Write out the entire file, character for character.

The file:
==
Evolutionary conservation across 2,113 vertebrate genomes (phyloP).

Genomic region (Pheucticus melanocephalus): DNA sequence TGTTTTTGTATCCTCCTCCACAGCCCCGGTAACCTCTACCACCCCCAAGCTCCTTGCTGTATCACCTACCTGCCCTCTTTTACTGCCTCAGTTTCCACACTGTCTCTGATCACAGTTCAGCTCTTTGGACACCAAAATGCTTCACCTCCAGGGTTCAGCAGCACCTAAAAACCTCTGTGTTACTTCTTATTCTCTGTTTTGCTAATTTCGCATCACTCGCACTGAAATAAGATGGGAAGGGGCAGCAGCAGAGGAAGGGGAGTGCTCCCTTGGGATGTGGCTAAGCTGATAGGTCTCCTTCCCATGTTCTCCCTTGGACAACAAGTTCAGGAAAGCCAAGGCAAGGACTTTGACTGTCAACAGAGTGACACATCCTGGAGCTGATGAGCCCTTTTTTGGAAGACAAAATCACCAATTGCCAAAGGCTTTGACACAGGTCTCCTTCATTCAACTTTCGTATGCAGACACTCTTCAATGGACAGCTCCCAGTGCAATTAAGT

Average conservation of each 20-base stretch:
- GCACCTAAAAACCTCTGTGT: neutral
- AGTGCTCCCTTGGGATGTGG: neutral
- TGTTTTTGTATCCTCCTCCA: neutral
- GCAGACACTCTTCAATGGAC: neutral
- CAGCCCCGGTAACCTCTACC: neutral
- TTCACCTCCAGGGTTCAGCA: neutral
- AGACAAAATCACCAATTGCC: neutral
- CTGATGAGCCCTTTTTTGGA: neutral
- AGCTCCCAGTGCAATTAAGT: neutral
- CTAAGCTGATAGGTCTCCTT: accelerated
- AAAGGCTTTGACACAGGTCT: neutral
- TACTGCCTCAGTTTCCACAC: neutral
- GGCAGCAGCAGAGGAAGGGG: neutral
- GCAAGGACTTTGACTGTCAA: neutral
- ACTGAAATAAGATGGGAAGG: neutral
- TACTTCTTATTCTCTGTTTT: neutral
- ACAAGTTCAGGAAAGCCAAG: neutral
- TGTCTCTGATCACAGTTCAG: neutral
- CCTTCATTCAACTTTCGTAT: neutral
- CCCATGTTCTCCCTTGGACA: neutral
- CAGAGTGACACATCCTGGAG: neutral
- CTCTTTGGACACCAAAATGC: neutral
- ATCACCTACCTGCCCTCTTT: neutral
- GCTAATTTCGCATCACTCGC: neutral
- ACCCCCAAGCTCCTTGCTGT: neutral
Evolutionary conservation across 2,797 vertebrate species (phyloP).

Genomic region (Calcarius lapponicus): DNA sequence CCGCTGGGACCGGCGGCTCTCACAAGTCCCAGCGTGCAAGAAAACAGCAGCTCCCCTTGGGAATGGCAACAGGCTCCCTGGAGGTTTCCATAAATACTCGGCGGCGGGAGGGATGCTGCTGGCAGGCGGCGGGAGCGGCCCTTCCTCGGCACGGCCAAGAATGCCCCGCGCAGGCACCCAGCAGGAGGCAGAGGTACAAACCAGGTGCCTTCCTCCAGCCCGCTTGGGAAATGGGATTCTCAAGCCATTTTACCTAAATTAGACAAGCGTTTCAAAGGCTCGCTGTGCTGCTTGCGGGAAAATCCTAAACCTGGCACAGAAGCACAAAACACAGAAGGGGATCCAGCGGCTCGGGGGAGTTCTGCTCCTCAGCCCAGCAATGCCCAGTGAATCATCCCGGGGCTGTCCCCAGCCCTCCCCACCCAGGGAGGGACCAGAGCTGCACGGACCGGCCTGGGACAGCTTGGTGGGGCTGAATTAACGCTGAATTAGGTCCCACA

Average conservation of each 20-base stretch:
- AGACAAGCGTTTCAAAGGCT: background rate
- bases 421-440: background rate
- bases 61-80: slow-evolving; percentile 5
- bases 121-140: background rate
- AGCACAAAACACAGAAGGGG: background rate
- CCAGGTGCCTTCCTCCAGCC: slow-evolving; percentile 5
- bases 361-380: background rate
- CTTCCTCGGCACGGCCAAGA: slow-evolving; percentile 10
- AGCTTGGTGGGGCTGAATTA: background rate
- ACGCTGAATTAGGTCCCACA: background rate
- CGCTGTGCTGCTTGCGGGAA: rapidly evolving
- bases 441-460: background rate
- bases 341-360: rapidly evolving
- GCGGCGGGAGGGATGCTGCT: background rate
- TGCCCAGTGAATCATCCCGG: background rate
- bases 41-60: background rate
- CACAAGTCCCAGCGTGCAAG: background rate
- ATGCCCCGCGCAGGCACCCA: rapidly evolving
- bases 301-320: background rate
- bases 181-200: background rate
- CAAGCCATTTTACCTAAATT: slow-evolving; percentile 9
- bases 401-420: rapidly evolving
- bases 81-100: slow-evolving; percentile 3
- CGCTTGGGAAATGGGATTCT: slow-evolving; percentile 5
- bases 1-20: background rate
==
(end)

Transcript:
Evolutionary conservation across 2,113 vertebrate genomes (phyloP).

Genomic region (Pheucticus melanocephalus): DNA sequence TGTTTTTGTATCCTCCTCCACAGCCCCGGTAACCTCTACCACCCCCAAGCTCCTTGCTGTATCACCTACCTGCCCTCTTTTACTGCCTCAGTTTCCACACTGTCTCTGATCACAGTTCAGCTCTTTGGACACCAAAATGCTTCACCTCCAGGGTTCAGCAGCACCTAAAAACCTCTGTGTTACTTCTTATTCTCTGTTTTGCTAATTTCGCATCACTCGCACTGAAATAAGATGGGAAGGGGCAGCAGCAGAGGAAGGGGAGTGCTCCCTTGGGATGTGGCTAAGCTGATAGGTCTCCTTCCCATGTTCTCCCTTGGACAACAAGTTCAGGAAAGCCAAGGCAAGGACTTTGACTGTCAACAGAGTGACACATCCTGGAGCTGATGAGCCCTTTTTTGGAAGACAAAATCACCAATTGCCAAAGGCTTTGACACAGGTCTCCTTCATTCAACTTTCGTATGCAGACACTCTTCAATGGACAGCTCCCAGTGCAATTAAGT

Average conservation of each 20-base stretch:
- GCACCTAAAAACCTCTGTGT: neutral
- AGTGCTCCCTTGGGATGTGG: neutral
- TGTTTTTGTATCCTCCTCCA: neutral
- GCAGACACTCTTCAATGGAC: neutral
- CAGCCCCGGTAACCTCTACC: neutral
- TTCACCTCCAGGGTTCAGCA: neutral
- AGACAAAATCACCAATTGCC: neutral
- CTGATGAGCCCTTTTTTGGA: neutral
- AGCTCCCAGTGCAATTAAGT: neutral
- CTAAGCTGATAGGTCTCCTT: accelerated
- AAAGGCTTTGACACAGGTCT: neutral
- TACTGCCTCAGTTTCCACAC: neutral
- GGCAGCAGCAGAGGAAGGGG: neutral
- GCAAGGACTTTGACTGTCAA: neutral
- ACTGAAATAAGATGGGAAGG: neutral
- TACTTCTTATTCTCTGTTTT: neutral
- ACAAGTTCAGGAAAGCCAAG: neutral
- TGTCTCTGATCACAGTTCAG: neutral
- CCTTCATTCAACTTTCGTAT: neutral
- CCCATGTTCTCCCTTGGACA: neutral
- CAGAGTGACACATCCTGGAG: neutral
- CTCTTTGGACACCAAAATGC: neutral
- ATCACCTACCTGCCCTCTTT: neutral
- GCTAATTTCGCATCACTCGC: neutral
- ACCCCCAAGCTCCTTGCTGT: neutral
Evolutionary conservation across 2,797 vertebrate species (phyloP).

Genomic region (Calcarius lapponicus): DNA sequence CCGCTGGGACCGGCGGCTCTCACAAGTCCCAGCGTGCAAGAAAACAGCAGCTCCCCTTGGGAATGGCAACAGGCTCCCTGGAGGTTTCCATAAATACTCGGCGGCGGGAGGGATGCTGCTGGCAGGCGGCGGGAGCGGCCCTTCCTCGGCACGGCCAAGAATGCCCCGCGCAGGCACCCAGCAGGAGGCAGAGGTACAAACCAGGTGCCTTCCTCCAGCCCGCTTGGGAAATGGGATTCTCAAGCCATTTTACCTAAATTAGACAAGCGTTTCAAAGGCTCGCTGTGCTGCTTGCGGGAAAATCCTAAACCTGGCACAGAAGCACAAAACACAGAAGGGGATCCAGCGGCTCGGGGGAGTTCTGCTCCTCAGCCCAGCAATGCCCAGTGAATCATCCCGGGGCTGTCCCCAGCCCTCCCCACCCAGGGAGGGACCAGAGCTGCACGGACCGGCCTGGGACAGCTTGGTGGGGCTGAATTAACGCTGAATTAGGTCCCACA

Average conservation of each 20-base stretch:
- AGACAAGCGTTTCAAAGGCT: background rate
- bases 421-440: background rate
- bases 61-80: slow-evolving; percentile 5
- bases 121-140: background rate
- AGCACAAAACACAGAAGGGG: background rate
- CCAGGTGCCTTCCTCCAGCC: slow-evolving; percentile 5
- bases 361-380: background rate
- CTTCCTCGGCACGGCCAAGA: slow-evolving; percentile 10
- AGCTTGGTGGGGCTGAATTA: background rate
- ACGCTGAATTAGGTCCCACA: background rate
- CGCTGTGCTGCTTGCGGGAA: rapidly evolving
- bases 441-460: background rate
- bases 341-360: rapidly evolving
- GCGGCGGGAGGGATGCTGCT: background rate
- TGCCCAGTGAATCATCCCGG: background rate
- bases 41-60: background rate
- CACAAGTCCCAGCGTGCAAG: background rate
- ATGCCCCGCGCAGGCACCCA: rapidly evolving
- bases 301-320: background rate
- bases 181-200: background rate
- CAAGCCATTTTACCTAAATT: slow-evolving; percentile 9
- bases 401-420: rapidly evolving
- bases 81-100: slow-evolving; percentile 3
- CGCTTGGGAAATGGGATTCT: slow-evolving; percentile 5
- bases 1-20: background rate